Intro to Blakean Paine

Jack Shepherd’s play, In Lambeth, dramatized a fictional encounter between William Blake and Thomas Paine. The Paine character is portrayed as being put off by the Blake character’s over-the-top personality, while the Blake character expresses cynicism regarding the Paine character’s too easy acceptance of the American and French revolutions. Yet those revolutions fueled William Blake’s imagination (he mythologized them in his illuminated texts America a Prophesy and Europe a Prophesy) and forever bond him to Thomas Paine, who ultimately did feel betrayed by both revolutions’ shortcomings. In America, where Paine spent his final years, a Christian movement known as the Second Great Awakening swept over the land. Paine came to be viewed as a dangerous atheist. Jack Shepherd’s play dramatized the tension between two completely different men sharing an affinity for radical ideas. William Blake was on an inner artistic journey. Thomas Paine advocated change that could never truly come about without a societally wide inner transformation. The connection between Blake and Paine led me to create Blakean Paine, an animation in the style I developed in homage to William Blake’s illuminated texts. This animation incorporates text by Thomas Paine. Although I developed my animation style in homage to Blake, over the years the style has evolved, taking on a life all its own.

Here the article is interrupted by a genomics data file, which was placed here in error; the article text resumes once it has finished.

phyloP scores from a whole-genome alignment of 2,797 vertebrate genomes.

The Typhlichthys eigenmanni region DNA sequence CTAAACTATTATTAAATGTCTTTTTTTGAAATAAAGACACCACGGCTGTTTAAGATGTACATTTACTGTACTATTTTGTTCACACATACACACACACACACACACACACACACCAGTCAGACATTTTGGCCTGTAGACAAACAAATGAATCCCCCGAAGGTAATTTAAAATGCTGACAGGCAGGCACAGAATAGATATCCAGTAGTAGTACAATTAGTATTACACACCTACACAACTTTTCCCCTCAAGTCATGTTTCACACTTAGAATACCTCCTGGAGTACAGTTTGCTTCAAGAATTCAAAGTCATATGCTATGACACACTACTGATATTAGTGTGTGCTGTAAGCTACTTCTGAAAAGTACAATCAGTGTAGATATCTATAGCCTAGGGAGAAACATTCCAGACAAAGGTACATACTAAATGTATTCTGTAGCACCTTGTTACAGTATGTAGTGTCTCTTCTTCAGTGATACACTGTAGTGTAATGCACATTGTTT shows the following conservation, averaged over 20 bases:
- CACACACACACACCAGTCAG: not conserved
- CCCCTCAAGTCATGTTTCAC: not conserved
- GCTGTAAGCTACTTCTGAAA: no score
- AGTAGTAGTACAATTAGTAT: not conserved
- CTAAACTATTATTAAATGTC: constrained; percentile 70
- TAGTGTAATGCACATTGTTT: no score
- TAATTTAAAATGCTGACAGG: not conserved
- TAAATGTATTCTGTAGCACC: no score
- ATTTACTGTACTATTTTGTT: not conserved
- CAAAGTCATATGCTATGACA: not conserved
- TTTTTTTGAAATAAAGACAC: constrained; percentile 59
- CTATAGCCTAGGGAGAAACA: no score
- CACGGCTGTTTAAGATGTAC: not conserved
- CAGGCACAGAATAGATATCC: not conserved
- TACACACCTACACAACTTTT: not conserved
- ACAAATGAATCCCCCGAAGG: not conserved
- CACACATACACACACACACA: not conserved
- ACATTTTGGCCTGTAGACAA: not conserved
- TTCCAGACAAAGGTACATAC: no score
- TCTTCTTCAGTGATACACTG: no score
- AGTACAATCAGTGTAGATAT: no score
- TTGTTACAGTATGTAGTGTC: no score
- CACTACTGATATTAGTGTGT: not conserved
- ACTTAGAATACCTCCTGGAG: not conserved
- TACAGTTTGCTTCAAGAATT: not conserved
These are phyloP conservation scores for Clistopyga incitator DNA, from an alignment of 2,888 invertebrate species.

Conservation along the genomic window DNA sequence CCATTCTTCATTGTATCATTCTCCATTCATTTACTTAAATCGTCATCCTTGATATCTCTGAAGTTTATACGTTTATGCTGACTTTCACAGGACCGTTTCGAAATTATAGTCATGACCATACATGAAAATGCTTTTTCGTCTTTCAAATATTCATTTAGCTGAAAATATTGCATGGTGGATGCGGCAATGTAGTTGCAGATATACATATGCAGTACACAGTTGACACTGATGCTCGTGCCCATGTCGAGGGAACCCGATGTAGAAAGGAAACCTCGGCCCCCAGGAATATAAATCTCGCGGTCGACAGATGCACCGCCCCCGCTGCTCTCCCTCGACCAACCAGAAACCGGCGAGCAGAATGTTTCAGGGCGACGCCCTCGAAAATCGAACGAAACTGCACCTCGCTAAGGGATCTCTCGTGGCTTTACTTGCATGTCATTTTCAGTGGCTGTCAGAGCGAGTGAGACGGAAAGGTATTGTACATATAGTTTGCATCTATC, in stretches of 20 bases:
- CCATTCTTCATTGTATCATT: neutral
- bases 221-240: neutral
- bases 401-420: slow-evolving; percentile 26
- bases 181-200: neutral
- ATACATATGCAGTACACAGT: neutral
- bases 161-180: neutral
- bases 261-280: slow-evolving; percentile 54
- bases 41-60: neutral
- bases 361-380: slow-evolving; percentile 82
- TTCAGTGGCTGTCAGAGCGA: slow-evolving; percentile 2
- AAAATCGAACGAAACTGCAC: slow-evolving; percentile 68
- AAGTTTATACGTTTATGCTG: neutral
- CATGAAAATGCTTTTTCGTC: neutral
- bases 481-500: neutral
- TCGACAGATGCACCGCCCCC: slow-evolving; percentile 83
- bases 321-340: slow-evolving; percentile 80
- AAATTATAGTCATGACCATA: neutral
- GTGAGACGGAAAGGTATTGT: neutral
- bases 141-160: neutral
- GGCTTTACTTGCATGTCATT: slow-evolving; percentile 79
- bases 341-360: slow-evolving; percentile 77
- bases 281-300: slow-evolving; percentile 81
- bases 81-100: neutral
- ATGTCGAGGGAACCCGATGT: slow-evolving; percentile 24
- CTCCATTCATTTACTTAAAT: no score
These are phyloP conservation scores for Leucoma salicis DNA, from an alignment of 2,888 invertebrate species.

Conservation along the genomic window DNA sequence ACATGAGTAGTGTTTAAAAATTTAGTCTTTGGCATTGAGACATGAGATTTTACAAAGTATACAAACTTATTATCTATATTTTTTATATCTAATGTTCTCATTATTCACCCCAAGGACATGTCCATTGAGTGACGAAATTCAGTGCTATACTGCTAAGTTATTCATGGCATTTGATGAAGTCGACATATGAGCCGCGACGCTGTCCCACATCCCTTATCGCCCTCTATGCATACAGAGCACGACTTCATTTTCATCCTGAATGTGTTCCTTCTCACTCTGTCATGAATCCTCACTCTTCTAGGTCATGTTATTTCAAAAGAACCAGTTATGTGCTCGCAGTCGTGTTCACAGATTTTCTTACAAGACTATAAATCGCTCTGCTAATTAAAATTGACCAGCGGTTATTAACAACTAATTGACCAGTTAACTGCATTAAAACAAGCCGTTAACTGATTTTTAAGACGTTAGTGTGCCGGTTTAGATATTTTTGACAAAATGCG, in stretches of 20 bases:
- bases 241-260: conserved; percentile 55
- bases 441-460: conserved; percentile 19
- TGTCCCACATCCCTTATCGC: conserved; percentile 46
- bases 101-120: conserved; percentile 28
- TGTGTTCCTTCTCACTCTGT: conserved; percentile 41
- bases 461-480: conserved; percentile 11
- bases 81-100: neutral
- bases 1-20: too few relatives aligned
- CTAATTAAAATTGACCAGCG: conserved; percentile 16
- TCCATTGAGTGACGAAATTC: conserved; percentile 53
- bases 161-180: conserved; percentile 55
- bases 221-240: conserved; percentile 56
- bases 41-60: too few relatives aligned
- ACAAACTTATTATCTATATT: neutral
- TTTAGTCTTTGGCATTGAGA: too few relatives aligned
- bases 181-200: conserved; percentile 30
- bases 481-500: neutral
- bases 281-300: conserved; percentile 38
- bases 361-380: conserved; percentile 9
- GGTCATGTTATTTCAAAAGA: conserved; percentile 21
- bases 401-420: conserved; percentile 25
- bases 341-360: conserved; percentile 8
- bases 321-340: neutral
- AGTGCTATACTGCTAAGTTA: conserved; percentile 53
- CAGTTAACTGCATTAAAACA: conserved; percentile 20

Animation duration: 17.9 seconds, before looping.

Peter Schmideg

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